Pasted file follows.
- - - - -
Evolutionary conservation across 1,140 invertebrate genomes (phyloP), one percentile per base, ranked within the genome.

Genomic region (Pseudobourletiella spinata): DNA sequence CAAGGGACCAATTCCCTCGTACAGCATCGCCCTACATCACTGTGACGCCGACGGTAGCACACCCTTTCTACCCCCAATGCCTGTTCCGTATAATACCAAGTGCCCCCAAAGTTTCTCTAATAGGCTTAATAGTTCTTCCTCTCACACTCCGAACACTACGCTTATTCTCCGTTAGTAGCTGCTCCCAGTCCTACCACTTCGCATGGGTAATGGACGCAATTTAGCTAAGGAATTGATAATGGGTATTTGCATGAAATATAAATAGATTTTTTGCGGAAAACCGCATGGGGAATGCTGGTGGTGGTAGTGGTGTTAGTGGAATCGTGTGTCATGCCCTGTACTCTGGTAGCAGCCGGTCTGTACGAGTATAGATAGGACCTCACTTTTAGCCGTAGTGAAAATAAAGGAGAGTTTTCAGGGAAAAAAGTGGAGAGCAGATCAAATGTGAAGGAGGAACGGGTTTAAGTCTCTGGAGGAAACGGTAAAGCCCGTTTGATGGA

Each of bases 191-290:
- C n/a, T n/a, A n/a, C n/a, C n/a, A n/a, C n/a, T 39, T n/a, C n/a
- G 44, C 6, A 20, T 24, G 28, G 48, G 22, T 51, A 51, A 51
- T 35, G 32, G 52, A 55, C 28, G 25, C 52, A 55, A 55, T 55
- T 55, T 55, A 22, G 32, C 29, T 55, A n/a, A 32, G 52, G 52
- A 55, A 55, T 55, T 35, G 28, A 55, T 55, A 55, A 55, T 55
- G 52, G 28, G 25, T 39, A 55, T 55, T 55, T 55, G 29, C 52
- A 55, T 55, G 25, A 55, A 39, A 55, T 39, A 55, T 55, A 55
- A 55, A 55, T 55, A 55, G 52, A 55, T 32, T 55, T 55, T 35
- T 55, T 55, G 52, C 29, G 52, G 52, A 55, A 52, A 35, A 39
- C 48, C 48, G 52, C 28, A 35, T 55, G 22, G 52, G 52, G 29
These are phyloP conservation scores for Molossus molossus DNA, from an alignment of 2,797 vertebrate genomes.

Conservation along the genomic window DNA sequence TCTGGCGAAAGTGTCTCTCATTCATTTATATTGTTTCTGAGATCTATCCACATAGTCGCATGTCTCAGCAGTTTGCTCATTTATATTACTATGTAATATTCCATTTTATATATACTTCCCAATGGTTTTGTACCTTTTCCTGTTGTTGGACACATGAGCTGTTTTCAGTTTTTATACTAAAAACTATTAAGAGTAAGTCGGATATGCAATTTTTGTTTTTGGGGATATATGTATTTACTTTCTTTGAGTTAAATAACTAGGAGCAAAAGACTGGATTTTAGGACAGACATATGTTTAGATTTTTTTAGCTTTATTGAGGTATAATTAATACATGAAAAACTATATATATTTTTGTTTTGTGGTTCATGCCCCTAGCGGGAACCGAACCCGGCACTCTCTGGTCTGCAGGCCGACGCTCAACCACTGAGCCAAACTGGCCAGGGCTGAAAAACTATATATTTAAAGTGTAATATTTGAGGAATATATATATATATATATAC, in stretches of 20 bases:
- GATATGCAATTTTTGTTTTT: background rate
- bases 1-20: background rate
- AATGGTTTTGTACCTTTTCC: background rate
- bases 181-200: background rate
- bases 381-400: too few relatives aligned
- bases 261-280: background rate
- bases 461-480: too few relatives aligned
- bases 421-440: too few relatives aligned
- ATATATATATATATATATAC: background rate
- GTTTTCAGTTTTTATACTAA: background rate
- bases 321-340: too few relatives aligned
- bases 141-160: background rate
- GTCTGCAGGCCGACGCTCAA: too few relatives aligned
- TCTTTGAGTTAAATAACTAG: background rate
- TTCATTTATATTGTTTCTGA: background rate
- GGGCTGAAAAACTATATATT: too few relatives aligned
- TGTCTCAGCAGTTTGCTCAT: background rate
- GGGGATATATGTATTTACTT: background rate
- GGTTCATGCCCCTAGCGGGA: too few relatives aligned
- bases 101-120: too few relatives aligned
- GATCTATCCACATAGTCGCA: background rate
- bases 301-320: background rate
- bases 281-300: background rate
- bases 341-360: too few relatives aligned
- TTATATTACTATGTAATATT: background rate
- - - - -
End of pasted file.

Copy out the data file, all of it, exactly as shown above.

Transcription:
Evolutionary conservation across 1,140 invertebrate genomes (phyloP), one percentile per base, ranked within the genome.

Genomic region (Pseudobourletiella spinata): DNA sequence CAAGGGACCAATTCCCTCGTACAGCATCGCCCTACATCACTGTGACGCCGACGGTAGCACACCCTTTCTACCCCCAATGCCTGTTCCGTATAATACCAAGTGCCCCCAAAGTTTCTCTAATAGGCTTAATAGTTCTTCCTCTCACACTCCGAACACTACGCTTATTCTCCGTTAGTAGCTGCTCCCAGTCCTACCACTTCGCATGGGTAATGGACGCAATTTAGCTAAGGAATTGATAATGGGTATTTGCATGAAATATAAATAGATTTTTTGCGGAAAACCGCATGGGGAATGCTGGTGGTGGTAGTGGTGTTAGTGGAATCGTGTGTCATGCCCTGTACTCTGGTAGCAGCCGGTCTGTACGAGTATAGATAGGACCTCACTTTTAGCCGTAGTGAAAATAAAGGAGAGTTTTCAGGGAAAAAAGTGGAGAGCAGATCAAATGTGAAGGAGGAACGGGTTTAAGTCTCTGGAGGAAACGGTAAAGCCCGTTTGATGGA

Each of bases 191-290:
- C n/a, T n/a, A n/a, C n/a, C n/a, A n/a, C n/a, T 39, T n/a, C n/a
- G 44, C 6, A 20, T 24, G 28, G 48, G 22, T 51, A 51, A 51
- T 35, G 32, G 52, A 55, C 28, G 25, C 52, A 55, A 55, T 55
- T 55, T 55, A 22, G 32, C 29, T 55, A n/a, A 32, G 52, G 52
- A 55, A 55, T 55, T 35, G 28, A 55, T 55, A 55, A 55, T 55
- G 52, G 28, G 25, T 39, A 55, T 55, T 55, T 55, G 29, C 52
- A 55, T 55, G 25, A 55, A 39, A 55, T 39, A 55, T 55, A 55
- A 55, A 55, T 55, A 55, G 52, A 55, T 32, T 55, T 55, T 35
- T 55, T 55, G 52, C 29, G 52, G 52, A 55, A 52, A 35, A 39
- C 48, C 48, G 52, C 28, A 35, T 55, G 22, G 52, G 52, G 29
These are phyloP conservation scores for Molossus molossus DNA, from an alignment of 2,797 vertebrate genomes.

Conservation along the genomic window DNA sequence TCTGGCGAAAGTGTCTCTCATTCATTTATATTGTTTCTGAGATCTATCCACATAGTCGCATGTCTCAGCAGTTTGCTCATTTATATTACTATGTAATATTCCATTTTATATATACTTCCCAATGGTTTTGTACCTTTTCCTGTTGTTGGACACATGAGCTGTTTTCAGTTTTTATACTAAAAACTATTAAGAGTAAGTCGGATATGCAATTTTTGTTTTTGGGGATATATGTATTTACTTTCTTTGAGTTAAATAACTAGGAGCAAAAGACTGGATTTTAGGACAGACATATGTTTAGATTTTTTTAGCTTTATTGAGGTATAATTAATACATGAAAAACTATATATATTTTTGTTTTGTGGTTCATGCCCCTAGCGGGAACCGAACCCGGCACTCTCTGGTCTGCAGGCCGACGCTCAACCACTGAGCCAAACTGGCCAGGGCTGAAAAACTATATATTTAAAGTGTAATATTTGAGGAATATATATATATATATATAC, in stretches of 20 bases:
- GATATGCAATTTTTGTTTTT: background rate
- bases 1-20: background rate
- AATGGTTTTGTACCTTTTCC: background rate
- bases 181-200: background rate
- bases 381-400: too few relatives aligned
- bases 261-280: background rate
- bases 461-480: too few relatives aligned
- bases 421-440: too few relatives aligned
- ATATATATATATATATATAC: background rate
- GTTTTCAGTTTTTATACTAA: background rate
- bases 321-340: too few relatives aligned
- bases 141-160: background rate
- GTCTGCAGGCCGACGCTCAA: too few relatives aligned
- TCTTTGAGTTAAATAACTAG: background rate
- TTCATTTATATTGTTTCTGA: background rate
- GGGCTGAAAAACTATATATT: too few relatives aligned
- TGTCTCAGCAGTTTGCTCAT: background rate
- GGGGATATATGTATTTACTT: background rate
- GGTTCATGCCCCTAGCGGGA: too few relatives aligned
- bases 101-120: too few relatives aligned
- GATCTATCCACATAGTCGCA: background rate
- bases 301-320: background rate
- bases 281-300: background rate
- bases 341-360: too few relatives aligned
- TTATATTACTATGTAATATT: background rate